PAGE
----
Makers of PFAS ‘Forever Chemicals’ Covered Up Health Risks, Secret Industry Documents Reveal
Makers of PFAS (per and polyfluoroalkyl substances) “forever chemicals” have a lot to hide. Exposure to the toxic compounds — found in everything from nonstick cookware and personal care products, like shampoo and dental floss, to waterproof rain gear — has been shown to cause cancer, thyroid disease, liver damage and fertility issues.
Recently, previously secret chemical industry documents were analyzed by researchers from the University of California San Francisco (UCSF). They found that chemical manufacturers had used tactics previously employed by the tobacco industry to suppress their knowledge of the health hazards caused by PFAS exposure, a press release from UCSF said.
“These documents reveal clear evidence that the chemical industry knew about the dangers of PFAS and failed to let the public, regulators, and even their own employees know the risks,” said Tracey J. Woodruff, Ph.D., professor and director of the UCSF Program on Reproductive Health and the Environment (PRHE), who is also a former policy advisor and senior scientist at the U.S. Environmental Protection Agency (EPA) and senior author of the paper, in the press release.
The paper, “The Devil they Knew: Chemical Documents Analysis of Industry Influence on PFAS Science,” was published in the journal Annals of Global Health.
The researchers examined documents from 3M and DuPont, the largest PFAS manufacturers, and analyzed their tactics in delaying public awareness of the toxicity of PFAS, as well as regulations governing the use of the dangerous chemicals.
The analysis of the PFAS industry documents is the first by scientists to use methods devised to expose tobacco industry strategies.
In analyzing similar documents from cigarette manufacturers, the researchers used scientific methods developed by researcher for the tobacco industry Stan Glantz, reported The Guardian. They found that producers of PFAS and their cohorts often used two strategies favored by tobacco companies: twisting public discourse and hiding internal studies that showed health impacts.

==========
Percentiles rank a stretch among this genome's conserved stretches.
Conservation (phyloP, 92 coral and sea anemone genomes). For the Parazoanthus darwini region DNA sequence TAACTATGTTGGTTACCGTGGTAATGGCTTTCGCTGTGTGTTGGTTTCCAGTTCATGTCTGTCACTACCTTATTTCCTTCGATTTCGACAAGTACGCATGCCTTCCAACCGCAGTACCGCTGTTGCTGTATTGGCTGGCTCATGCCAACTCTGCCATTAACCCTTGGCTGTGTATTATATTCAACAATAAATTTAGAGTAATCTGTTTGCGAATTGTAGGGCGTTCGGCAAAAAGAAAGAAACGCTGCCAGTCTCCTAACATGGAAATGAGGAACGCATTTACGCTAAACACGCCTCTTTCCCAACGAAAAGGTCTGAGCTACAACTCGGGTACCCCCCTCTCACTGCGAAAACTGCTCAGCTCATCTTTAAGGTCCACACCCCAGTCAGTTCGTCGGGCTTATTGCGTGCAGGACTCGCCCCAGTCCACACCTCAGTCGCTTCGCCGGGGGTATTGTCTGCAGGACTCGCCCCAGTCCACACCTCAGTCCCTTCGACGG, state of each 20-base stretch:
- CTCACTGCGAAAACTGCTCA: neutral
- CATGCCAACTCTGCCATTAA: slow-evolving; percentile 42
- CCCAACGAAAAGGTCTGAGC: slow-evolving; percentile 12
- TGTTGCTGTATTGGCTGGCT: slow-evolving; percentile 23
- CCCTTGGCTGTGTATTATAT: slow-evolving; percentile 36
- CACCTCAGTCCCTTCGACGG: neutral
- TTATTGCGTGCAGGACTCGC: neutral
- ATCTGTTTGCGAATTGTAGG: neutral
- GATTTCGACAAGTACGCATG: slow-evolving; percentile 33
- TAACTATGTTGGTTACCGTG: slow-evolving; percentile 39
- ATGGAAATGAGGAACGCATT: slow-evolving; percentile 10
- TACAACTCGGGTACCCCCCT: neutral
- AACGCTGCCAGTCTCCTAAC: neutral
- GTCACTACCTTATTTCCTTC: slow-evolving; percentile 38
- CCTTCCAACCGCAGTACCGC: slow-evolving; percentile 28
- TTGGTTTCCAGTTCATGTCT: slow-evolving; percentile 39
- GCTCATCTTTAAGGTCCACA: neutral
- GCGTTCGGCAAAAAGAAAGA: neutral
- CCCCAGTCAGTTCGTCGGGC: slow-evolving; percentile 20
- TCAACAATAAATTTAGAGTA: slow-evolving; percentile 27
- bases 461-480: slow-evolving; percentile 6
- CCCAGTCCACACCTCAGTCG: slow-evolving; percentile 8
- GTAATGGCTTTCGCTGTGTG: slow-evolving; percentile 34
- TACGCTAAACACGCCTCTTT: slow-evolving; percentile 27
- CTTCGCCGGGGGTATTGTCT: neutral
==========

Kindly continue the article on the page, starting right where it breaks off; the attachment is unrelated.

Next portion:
“All these companies… try to prevent the development of public understanding and they’re always years ahead of the public and mainstream scientific community,” Glantz said, as The Guardian reported.
PFAS are extremely resistant to breaking down and have since become omnipresent in people’s bodies and the environment, but their manufacturers had been aware of their dangerous effects for decades.
“DuPont had evidence of PFAS toxicity from internal animal and occupational studies that they did not publish in the scientific literature and failed to report their findings to EPA as required under TSCA. These documents were all marked as ‘confidential,’ and in some cases, industry executives are explicit that they ‘wanted this memo destroyed,’” the paper states.
The hidden industry documents were found when a lawsuit was filed by attorney Robert Bilott. Bilott successfully sued DuPont for PFAS contamination for the first time. The film Dark Waters featured the story, and Bilott gave the 45 years worth of documents — from 1961 to 2006 — to the producers of documentary The Devil We Know. They, in turn, gave the documents to the Chemical Industry Documents Library at UCSF.